MIAMI • Venus Williams rolled back the years to send world No. 1 Angelique Kerber crashing out of the Miami Open on Wednesday and advance to a semi-final showdown with Britain's Johanna Konta.
The 36-year-old became the oldest player to beat a top-ranked player after downing the German 7-5, 6-3, while Konta fought back to beat Simon Halep 3-6, 7-6 (9-7), 6-2.
Both results had the element of surprise about them, with Kerber the top seed and Halep the third and in good form. But Williams and Konta set up what should be a fascinating contest this morning (Singapore time).
With the local crowd that included her popcorn-munching father Richard behind her, Williams, a three-time winner at Miami, broke Kerber four times. She failed to hold her serve twice, but the contest was more one-sided in the second set.
Williams raced to a 4-1 lead before Kerber broke back and started to produce some great shots as she battled in vain to save the match.
"It was an interesting match. I was controlling it. I had more errors than I like and a lower first serve percentage (45 per cent) than I would like," said Williams after her 15th career win against a No. 1 player, but her first since 2014. "I have to play well against the No. 1 in the world. She's on top of her game and she played well, so I had to find a way to play a little better."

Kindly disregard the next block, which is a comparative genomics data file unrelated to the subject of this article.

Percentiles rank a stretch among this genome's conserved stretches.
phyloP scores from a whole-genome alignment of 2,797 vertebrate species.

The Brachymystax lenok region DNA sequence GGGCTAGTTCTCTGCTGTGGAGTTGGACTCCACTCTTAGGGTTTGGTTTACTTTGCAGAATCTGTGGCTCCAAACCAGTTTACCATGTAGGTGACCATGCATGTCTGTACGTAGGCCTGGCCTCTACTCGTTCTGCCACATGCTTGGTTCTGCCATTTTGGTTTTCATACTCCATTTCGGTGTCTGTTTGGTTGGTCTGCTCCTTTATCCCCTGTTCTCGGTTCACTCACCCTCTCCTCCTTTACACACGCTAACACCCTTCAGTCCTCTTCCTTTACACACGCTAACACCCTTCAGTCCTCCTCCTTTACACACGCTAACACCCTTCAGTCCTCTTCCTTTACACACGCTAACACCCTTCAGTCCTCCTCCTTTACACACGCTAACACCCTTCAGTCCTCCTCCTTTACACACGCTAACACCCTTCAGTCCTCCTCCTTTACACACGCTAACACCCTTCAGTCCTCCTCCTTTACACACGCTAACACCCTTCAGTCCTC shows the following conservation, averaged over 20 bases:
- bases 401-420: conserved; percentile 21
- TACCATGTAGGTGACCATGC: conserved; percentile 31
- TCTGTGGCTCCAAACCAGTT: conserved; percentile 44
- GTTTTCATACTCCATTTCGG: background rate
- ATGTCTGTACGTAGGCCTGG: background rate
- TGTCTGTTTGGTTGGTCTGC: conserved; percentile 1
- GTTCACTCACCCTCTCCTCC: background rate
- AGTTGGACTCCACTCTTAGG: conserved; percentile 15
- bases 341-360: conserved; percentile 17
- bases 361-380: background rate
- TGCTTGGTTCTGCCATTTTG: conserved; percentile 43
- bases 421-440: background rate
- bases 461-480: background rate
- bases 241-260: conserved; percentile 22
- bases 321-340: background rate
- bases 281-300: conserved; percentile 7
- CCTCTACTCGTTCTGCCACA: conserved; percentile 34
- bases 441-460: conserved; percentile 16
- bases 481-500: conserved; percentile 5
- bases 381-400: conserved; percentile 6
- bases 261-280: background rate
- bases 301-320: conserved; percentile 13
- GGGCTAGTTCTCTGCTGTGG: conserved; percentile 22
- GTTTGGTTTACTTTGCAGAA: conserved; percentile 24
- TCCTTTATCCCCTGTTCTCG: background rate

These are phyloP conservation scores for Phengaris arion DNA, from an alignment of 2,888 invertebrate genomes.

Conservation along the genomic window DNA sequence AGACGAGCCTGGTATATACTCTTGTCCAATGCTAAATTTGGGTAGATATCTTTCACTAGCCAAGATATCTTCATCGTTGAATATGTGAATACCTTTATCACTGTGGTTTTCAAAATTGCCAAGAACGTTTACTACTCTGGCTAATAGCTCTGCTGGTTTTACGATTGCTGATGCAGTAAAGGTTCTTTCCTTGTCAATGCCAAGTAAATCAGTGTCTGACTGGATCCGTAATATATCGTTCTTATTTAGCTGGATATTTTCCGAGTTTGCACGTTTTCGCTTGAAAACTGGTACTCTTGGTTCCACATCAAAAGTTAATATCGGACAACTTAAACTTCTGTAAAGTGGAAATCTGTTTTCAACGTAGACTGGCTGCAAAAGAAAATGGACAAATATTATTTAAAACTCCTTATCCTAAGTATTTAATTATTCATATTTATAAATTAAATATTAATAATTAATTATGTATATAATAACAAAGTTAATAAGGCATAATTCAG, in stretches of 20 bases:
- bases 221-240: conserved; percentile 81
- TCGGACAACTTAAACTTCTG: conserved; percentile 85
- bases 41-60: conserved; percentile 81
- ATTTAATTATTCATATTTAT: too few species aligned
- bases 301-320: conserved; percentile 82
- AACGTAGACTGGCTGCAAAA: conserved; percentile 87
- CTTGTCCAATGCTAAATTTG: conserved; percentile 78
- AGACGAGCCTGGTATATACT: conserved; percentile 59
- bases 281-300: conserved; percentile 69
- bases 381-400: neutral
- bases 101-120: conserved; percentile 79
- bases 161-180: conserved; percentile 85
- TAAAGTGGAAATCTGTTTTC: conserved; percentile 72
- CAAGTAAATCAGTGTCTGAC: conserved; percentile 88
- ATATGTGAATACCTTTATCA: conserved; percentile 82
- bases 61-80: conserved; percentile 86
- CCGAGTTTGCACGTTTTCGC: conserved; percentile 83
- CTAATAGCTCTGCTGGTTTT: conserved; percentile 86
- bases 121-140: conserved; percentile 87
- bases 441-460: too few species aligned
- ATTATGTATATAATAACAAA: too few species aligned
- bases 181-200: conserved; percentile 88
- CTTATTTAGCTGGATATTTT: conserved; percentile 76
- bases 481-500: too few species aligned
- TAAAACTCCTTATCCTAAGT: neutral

The result epitomised their starts to the season. World No. 12 Williams continued her late-career renaissance, having reached the final of this year's Australian Open.
Kerber has yet to win a tournament this year and most recently went out in the round of 16 at the Indian Wells event. But she will remain No. 1 next week despite her loss and is staying positive.
"This wasn't the best start I would have wished for, but it's not a drama because I'm still playing good and winning matches. I'm looking forward to playing again," she said. "It wasn't my best game, but she deserved to win because she played really well tonight."
Konta also carved out a slice of history with her victory, becoming the first British woman to reach the last four at Miami.
Halep got down on herself after losing the second-set tie-break, as indicated by the tense discussion that ensued between the world No. 5 and her Australian coach Darren Cahill.
"This is my character," she grumbled to him after coming within two points of victory. "Two double faults at the end of the tie-break and I miss all the balls."
Konta pounced on the Romanian's evident emotional fragility and made the most of her opponent's 41 unforced errors.
"I'm really happy that I've come through and I am just looking forward to my next round - it's going to be a tough one," she said.
AGENCE FRANCE-PRESSE, REUTERS
WTA MIAMI OPEN
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